In a phase I study, gemcitabine given concurrently with fixed-dose EBRT showed promising results following surgery in patients with high-risk soft-tissue sarcoma.
Using a method known as the toxicity severity weight method (TSWM), a new phase I study determined a maximum tolerated dose for gemcitabine given concurrently with fixed-dose external-beam radiation therapy (EBRT) in patients with resectable, high-risk extremity and trunk soft-tissue sarcoma. Outcomes following surgery were promising.
“Soft-tissue sarcoma accounts for only 1% of adult solid tumors; however, in affected patients, these tumors can often cause significant morbidity and death,” wrote study authors led by William W. Tseng, MD, of the University of Southern California in Los Angeles. Though gemcitabine has shown promise in sarcoma, “the safety and efficacy of neoadjuvant gemcitabine plus radiation therapy in patients with soft-tissue sarcoma is unknown.”
The new phase I trial included 36 patients with a median age of 53.5 years who had soft-tissue sarcoma of the extremity or trunk. Results were published online ahead of print in Cancer.
Patients received gemcitabine in doses ranging from 400 to 700 mg/m2, on days 1, 8, 22, 29, 43, and 50, in combination with a fixed EBRT dose of 50 Gy in total. Each successive cohort’s dose was determined using the TSWM, which “bases dose selection on the total toxicity burden. Each grade of each type of toxicity is assigned a severity weight based on clinical importance, and the total toxicity burden is equal to the sum of all the weights of each toxicity experienced by the patient.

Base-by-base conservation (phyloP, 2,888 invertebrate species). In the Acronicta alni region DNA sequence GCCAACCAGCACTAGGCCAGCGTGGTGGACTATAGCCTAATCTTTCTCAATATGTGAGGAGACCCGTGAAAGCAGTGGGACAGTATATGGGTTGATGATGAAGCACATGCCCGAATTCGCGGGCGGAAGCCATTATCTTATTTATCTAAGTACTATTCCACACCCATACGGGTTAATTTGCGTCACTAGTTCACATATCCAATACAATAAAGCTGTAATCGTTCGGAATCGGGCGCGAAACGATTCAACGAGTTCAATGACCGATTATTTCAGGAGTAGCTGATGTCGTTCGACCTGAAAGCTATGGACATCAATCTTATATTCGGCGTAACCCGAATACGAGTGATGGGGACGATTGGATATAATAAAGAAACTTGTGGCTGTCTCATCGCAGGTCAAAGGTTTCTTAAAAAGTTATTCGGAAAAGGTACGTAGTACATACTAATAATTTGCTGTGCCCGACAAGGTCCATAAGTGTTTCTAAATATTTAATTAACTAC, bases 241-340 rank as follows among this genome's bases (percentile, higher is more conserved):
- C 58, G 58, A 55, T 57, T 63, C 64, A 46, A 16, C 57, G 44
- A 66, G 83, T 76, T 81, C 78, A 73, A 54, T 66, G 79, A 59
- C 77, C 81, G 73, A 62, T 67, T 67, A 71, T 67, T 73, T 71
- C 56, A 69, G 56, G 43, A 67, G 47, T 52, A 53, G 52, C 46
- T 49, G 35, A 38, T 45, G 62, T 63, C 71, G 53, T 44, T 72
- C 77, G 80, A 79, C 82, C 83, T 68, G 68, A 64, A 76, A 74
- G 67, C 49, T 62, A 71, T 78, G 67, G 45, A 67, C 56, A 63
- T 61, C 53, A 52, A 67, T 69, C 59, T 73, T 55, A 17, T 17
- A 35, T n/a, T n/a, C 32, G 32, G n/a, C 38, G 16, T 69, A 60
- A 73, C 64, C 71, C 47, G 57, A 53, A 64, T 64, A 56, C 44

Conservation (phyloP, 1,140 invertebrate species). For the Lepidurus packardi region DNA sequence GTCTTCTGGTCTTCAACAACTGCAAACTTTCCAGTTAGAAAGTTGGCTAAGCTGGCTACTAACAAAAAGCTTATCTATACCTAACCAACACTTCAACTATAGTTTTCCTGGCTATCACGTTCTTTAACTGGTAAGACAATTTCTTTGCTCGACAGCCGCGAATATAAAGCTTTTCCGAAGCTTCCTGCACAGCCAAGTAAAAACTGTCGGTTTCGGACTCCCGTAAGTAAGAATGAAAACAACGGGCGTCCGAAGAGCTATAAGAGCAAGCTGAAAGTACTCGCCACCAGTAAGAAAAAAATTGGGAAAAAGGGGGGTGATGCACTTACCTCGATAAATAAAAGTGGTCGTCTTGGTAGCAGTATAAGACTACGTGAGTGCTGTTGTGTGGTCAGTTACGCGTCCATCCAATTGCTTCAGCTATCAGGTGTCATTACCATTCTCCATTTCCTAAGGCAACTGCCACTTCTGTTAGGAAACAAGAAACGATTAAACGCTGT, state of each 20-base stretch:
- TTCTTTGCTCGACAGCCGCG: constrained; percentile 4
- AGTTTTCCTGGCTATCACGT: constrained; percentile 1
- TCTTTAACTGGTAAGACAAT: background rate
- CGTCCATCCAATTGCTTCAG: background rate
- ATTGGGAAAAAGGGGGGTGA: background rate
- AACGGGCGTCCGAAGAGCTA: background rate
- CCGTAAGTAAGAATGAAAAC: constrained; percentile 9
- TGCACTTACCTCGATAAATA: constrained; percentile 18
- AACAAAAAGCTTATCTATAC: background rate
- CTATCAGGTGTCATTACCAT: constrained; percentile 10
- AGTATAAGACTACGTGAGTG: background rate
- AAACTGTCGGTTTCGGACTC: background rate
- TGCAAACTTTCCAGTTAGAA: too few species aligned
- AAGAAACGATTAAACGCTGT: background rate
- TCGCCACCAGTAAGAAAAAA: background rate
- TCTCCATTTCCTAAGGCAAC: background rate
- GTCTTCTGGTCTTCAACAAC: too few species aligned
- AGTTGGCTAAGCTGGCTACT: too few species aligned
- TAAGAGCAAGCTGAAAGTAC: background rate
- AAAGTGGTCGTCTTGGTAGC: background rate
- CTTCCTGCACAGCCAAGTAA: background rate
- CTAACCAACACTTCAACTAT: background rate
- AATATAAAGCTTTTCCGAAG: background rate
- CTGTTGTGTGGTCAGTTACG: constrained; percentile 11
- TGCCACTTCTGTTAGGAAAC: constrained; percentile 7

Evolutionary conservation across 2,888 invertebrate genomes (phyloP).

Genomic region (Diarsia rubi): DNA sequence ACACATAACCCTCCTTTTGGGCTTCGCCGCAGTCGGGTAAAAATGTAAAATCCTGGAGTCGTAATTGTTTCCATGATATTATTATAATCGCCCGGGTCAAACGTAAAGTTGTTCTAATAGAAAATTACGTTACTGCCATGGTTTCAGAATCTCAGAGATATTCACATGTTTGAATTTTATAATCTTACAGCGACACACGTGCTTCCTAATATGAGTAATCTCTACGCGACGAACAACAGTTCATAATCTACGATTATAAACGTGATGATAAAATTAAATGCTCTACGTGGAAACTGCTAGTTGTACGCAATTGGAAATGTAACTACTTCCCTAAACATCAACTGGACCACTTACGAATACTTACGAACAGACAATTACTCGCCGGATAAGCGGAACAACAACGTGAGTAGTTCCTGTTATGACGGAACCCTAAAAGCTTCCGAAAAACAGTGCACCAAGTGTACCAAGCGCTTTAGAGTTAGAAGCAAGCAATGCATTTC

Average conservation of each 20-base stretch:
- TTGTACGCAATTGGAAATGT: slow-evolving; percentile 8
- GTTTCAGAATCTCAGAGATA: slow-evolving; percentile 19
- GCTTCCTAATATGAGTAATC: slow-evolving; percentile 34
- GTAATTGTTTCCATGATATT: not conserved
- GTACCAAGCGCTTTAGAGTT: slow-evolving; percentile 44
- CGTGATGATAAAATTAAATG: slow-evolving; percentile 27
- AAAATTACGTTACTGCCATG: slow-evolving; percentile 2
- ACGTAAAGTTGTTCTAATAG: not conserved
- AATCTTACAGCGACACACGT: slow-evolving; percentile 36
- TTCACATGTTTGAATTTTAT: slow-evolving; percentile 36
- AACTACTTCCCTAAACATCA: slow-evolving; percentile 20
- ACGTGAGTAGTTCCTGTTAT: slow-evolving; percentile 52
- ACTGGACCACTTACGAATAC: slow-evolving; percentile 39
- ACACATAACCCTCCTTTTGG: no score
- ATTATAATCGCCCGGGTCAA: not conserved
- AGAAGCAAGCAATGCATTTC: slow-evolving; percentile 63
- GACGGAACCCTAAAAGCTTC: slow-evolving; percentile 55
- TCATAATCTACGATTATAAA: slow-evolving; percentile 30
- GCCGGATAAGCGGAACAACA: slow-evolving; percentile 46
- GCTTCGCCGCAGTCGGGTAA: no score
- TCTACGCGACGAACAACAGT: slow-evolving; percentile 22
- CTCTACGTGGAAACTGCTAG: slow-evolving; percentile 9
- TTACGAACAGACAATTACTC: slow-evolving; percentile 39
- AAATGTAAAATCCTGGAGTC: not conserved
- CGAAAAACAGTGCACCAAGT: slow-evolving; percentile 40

In this case, six types of toxicity were included: myelosuppression without fever; myelosuppression with fever; dermatitis; hepatitis; nausea/vomiting; and fatigue. Using the TSWM, the maximum tolerated dose was determined to be 700 mg/m2. At that level, most observed toxicities were grade 3 or lower, and only four patients (24%) experienced a grade 4 toxicity.
All 36 patients underwent complete tumor resection following gemcitabine and EBRT; 47% of tumors showed a major pathologic response defined as greater than 90% tumor necrosis.
After a median follow-up of 6.2 years, the 5-year locoregional recurrence-free survival rate was 85%. The distant-metastasis-free survival rate was 80%, and the overall survival in the study was 86%.
The authors concluded that the TSWM is a useful method to help determine a maximum tolerated dose in a multimodal treatment regimen, though it is relatively labor-intensive and did not incorporate grade 1 and 2 toxicities.
“Gemcitabine combined with EBRT in the neoadjuvant setting for patients with resectable, high-risk extremity and trunk soft-tissue sarcoma appears to be feasible and safe with an maximum tolerated dose of 700 mg/m2,” they wrote. “Further evaluation of this treatment’s efficacy in a phase II trial is definitely warranted.”